“Do not be bitter or angry or mad. Be kind and loving to each other, and forgive each other just as God forgave you in Christ.” Ephesians 4:31a, 32 (NCV)
As I sat outside the government center with my preschooler watching her favorite machine do its job, my thoughts were anything but constructive. Secretly, I wished the crane operator would drop the large preformed concrete wall it was lifting onto the building below. Tears streamed down my face as the darkness of my thoughts surprised me. Never before in my life had I wished physical harm on another soul, but housed inside the jail was the woman who killed my child.
While she sat in safety, I was trapped in a world of surgeries, therapies, sleepless nights, and bills we could not pay. Anguished, I cried out to God. We did nothing to cause this, but there is absolutely nothing we can do to fix it!
Although God was present in so many ways, that moment in the parking lot he appeared silent.
In the months following, well-intentioned souls tried to remind us of “a thing or two” about forgiveness. I am surprised I still have a tongue. The taste of blood on more than one occasion was an acrid reminder that none of those advocating forgiveness had ever walked in our shoes.
There was no reprieve from our darkest day because no matter where we went, every conversation, newspaper story, television or radio broadcast had some new detail of the school bus crash we wanted to forget. As if enduring exhausting days wasn’t enough, we were also thrown into the middle of a media firestorm exacerbated by the immigration status of the woman driving the van which hit the bus. There were many words said in anger for and what felt like against us. It was heartbreaking to watch our personal tragedy diminished to politicized soundbites.
We chose not to attend the trial because doing so wouldn’t change our reality. Our son Reed wasn’t coming back, and our other two children who had been injured on the bus would not be miraculously healed.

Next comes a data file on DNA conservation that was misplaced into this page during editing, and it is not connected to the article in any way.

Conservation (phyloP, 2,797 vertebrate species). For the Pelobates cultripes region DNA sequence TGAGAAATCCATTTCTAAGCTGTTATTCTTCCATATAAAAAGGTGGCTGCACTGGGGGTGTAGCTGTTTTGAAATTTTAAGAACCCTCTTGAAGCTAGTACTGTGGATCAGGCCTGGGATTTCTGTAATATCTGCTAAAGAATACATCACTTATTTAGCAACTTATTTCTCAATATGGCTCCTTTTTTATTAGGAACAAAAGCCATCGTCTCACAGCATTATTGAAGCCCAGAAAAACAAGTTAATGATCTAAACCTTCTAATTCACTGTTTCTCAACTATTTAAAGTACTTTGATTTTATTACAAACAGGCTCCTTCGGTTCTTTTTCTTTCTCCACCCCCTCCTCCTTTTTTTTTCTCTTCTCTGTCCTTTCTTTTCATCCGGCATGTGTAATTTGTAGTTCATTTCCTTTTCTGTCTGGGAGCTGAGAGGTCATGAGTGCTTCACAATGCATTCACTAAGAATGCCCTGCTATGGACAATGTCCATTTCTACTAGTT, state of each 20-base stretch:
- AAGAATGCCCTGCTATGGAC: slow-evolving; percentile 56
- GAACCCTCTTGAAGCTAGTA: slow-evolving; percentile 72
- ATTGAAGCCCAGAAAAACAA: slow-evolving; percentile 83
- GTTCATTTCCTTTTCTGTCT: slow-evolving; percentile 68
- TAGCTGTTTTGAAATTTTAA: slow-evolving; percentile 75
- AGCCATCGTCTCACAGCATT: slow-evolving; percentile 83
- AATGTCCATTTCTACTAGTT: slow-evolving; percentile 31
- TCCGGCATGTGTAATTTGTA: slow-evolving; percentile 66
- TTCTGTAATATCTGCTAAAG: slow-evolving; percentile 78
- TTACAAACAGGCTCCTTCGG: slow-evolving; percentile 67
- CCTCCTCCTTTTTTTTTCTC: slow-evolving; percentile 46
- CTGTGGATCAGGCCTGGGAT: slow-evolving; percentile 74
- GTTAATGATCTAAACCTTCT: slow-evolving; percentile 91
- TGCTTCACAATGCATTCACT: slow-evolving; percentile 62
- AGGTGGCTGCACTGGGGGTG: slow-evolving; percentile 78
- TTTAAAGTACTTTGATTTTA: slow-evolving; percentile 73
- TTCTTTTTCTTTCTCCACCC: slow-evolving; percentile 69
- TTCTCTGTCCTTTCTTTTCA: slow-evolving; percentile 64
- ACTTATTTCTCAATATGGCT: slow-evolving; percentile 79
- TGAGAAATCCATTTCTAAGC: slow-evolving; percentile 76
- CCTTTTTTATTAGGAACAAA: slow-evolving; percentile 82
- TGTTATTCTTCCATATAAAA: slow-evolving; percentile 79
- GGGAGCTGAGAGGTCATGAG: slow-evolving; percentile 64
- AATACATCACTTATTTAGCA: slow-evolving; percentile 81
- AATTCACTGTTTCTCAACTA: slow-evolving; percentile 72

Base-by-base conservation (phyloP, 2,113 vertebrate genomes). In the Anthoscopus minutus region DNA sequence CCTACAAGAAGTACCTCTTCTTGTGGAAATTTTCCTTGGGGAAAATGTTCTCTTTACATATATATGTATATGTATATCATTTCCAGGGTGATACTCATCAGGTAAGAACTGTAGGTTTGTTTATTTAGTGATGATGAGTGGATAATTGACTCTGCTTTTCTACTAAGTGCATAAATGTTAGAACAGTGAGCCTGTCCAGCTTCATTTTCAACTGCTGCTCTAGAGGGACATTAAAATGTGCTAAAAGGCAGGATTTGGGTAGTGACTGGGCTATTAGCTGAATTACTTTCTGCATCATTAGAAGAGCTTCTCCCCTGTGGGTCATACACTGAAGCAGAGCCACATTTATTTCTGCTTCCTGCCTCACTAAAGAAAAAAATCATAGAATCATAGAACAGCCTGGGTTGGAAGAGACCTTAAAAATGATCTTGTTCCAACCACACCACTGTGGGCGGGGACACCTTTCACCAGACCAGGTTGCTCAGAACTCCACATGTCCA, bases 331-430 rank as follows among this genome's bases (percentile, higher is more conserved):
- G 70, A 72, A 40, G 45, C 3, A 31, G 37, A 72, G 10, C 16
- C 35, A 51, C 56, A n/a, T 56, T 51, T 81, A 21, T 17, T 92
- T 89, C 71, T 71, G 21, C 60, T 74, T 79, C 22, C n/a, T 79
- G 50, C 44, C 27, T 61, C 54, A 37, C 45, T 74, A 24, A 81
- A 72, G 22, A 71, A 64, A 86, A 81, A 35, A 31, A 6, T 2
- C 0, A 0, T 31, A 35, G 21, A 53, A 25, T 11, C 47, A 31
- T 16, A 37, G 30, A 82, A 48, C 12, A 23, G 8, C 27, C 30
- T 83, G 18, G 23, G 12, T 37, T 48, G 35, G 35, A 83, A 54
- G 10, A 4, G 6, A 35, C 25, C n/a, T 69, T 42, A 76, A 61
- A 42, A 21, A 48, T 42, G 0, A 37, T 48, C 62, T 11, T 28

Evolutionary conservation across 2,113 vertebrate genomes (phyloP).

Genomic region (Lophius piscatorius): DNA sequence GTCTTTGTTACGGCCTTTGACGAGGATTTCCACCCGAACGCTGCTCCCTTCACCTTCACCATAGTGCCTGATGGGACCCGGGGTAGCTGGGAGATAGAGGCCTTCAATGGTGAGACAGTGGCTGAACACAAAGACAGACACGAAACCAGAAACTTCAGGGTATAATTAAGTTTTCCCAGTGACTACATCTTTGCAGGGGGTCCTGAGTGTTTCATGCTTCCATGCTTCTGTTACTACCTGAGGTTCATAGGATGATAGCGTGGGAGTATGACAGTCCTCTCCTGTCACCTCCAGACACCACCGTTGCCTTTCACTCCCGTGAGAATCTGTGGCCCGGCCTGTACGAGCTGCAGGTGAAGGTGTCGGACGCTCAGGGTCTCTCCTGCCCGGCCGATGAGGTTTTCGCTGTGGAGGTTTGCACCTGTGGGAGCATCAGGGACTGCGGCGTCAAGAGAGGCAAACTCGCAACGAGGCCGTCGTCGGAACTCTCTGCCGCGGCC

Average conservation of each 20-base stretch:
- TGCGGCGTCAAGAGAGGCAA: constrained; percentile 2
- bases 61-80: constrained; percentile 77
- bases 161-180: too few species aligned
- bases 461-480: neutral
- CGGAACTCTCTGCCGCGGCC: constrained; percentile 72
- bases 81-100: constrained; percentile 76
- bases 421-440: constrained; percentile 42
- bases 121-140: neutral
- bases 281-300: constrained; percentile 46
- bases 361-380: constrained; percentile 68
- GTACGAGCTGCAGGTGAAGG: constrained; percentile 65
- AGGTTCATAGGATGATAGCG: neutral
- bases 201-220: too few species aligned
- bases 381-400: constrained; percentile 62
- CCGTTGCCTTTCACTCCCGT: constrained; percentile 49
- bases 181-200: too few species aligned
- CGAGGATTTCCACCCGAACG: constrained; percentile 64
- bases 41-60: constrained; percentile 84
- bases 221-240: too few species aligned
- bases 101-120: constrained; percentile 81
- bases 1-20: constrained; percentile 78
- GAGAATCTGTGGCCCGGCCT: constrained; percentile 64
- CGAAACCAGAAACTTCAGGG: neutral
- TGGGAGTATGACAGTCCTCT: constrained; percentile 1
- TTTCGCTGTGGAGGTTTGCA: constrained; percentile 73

The tentacles of sadness and bitterness tangled into a chokehold around me.
When, God? When will this nightmare be over?
Although the trial led to a verdict of guilty, the conviction brought no solace. I poured my heart out to God and scoured every promise in his Word, never allowing myself to linger at any mention of forgiveness. Guilty was also a fitting description of my heart; I wanted her to hurt as badly as I did.
Is there no balm in Gilead, Lord?
Eventually the day of sentencing came, and we were to give a family impact statement. I wanted her to look into my eyes and see the pain she had created. With such intense media coverage, I had allowed my imagination to make her a larger-than-life creature rather than one of God’s children.
Sitting in the crowded courtroom, the nervous anticipation made me want to vomit. I would soon be face to face with the woman whose poor decisions shattered my family’s idyllic existence. Suddenly there was a commotion outside the guarded door. Before I realized what was happening, there she was – a tiny woman, heavily shackled, escorted by six armed law enforcement officers.
Is all this really necessary? Even I could knock that slip of a person down, and I know those big men could easily contain any threat she might offer. It seems almost cruel.
The thought was there before I had to time to process for whom my heart was feeling.
Like many others impacted by that day, we shared our story. She said hers, which only added salt to our wounds because there was no repentance, no apologies given. Yet despite it all, God used that one moment of humanity to thaw my icy reserve.
I have heard it said many times that God’s light shines brightest in the darkness. After that day, in the dimly lit corners of my broken heart, I continued to seek him. One day, God placed a persistent thought on my mind.
Wouldn’t it be great if one day she met Reed?
No, God. It would not.